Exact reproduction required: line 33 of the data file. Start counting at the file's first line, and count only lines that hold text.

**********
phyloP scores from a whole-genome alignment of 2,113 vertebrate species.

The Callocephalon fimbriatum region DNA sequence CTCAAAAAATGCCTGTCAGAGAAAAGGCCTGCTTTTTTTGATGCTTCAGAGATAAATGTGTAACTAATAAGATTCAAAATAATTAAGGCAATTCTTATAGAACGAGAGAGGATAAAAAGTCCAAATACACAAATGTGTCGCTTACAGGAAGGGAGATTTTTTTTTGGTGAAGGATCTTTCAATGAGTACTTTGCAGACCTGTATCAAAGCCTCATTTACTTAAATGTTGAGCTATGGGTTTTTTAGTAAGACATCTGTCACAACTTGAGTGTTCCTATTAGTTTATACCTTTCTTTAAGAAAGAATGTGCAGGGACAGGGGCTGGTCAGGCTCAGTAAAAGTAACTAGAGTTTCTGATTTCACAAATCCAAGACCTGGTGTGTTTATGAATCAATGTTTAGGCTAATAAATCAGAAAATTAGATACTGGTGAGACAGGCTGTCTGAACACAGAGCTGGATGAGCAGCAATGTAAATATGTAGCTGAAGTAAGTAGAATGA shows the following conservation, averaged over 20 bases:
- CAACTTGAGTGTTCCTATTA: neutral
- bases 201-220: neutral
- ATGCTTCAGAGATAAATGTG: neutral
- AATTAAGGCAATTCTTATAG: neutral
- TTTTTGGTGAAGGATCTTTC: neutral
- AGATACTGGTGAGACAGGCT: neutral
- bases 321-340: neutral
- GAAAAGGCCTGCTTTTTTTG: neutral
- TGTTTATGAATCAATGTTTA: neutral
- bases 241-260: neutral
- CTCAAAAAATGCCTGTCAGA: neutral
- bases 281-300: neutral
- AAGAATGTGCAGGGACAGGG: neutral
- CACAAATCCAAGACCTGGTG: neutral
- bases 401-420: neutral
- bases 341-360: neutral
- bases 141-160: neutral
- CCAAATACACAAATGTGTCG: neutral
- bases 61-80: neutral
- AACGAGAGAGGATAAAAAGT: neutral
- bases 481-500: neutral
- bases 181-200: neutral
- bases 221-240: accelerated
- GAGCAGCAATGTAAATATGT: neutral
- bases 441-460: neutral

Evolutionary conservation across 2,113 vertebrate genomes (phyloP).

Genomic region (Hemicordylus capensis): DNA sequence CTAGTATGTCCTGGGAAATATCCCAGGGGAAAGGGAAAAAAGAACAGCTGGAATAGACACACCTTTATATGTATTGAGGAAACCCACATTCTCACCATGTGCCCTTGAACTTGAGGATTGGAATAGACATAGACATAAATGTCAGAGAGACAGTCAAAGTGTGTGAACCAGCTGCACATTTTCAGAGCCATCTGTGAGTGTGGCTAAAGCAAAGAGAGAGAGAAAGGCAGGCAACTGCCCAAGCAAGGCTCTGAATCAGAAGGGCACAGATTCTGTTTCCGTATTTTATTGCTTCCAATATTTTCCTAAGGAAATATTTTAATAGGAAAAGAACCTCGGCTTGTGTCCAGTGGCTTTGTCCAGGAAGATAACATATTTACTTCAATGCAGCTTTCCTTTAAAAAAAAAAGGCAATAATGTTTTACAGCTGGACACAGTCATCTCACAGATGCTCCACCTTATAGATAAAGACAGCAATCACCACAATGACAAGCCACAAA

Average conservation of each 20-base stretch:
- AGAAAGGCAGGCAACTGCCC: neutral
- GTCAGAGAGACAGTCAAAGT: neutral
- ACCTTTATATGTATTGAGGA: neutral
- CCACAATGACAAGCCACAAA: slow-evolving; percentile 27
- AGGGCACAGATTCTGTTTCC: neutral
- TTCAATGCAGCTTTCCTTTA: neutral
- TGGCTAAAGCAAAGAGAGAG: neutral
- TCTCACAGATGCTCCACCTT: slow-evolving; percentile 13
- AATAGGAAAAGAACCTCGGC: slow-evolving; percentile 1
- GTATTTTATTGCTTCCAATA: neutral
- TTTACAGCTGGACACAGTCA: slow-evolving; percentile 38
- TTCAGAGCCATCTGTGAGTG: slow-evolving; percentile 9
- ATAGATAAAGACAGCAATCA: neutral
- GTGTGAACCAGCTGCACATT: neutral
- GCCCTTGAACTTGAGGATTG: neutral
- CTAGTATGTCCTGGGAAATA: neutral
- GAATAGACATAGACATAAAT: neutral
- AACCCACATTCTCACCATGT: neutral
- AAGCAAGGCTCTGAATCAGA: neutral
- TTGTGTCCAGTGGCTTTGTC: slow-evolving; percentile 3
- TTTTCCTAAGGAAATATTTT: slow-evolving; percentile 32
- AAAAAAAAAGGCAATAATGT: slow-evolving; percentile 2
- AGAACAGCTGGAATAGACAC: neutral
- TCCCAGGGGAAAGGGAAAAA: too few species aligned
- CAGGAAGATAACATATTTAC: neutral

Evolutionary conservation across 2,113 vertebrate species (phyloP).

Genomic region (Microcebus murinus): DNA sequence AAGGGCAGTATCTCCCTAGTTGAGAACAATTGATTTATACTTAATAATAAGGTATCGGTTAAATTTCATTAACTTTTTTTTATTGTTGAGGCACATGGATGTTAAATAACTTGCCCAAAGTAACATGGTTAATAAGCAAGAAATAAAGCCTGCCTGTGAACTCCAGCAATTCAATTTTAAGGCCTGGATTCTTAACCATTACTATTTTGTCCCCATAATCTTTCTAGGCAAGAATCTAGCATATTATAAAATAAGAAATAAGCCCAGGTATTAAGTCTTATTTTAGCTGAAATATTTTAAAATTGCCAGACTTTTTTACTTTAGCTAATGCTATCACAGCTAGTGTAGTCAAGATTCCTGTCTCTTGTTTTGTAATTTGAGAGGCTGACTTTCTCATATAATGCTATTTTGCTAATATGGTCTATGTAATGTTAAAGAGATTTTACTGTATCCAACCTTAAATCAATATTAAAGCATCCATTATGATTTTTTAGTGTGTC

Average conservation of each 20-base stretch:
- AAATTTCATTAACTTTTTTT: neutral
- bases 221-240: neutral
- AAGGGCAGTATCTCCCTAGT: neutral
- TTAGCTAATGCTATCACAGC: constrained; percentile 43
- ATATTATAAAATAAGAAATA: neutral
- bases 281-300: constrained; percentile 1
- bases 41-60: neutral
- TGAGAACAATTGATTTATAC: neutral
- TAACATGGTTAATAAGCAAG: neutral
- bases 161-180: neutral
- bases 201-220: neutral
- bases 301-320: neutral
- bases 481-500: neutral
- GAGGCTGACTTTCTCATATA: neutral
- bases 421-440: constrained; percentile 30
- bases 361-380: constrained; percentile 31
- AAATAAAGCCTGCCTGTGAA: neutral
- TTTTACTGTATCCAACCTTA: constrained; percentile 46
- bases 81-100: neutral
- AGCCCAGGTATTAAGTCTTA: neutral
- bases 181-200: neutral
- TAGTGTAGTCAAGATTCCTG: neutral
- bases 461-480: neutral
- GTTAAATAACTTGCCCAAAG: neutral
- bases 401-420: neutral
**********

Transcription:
- ACCTTTATATGTATTGAGGA: neutral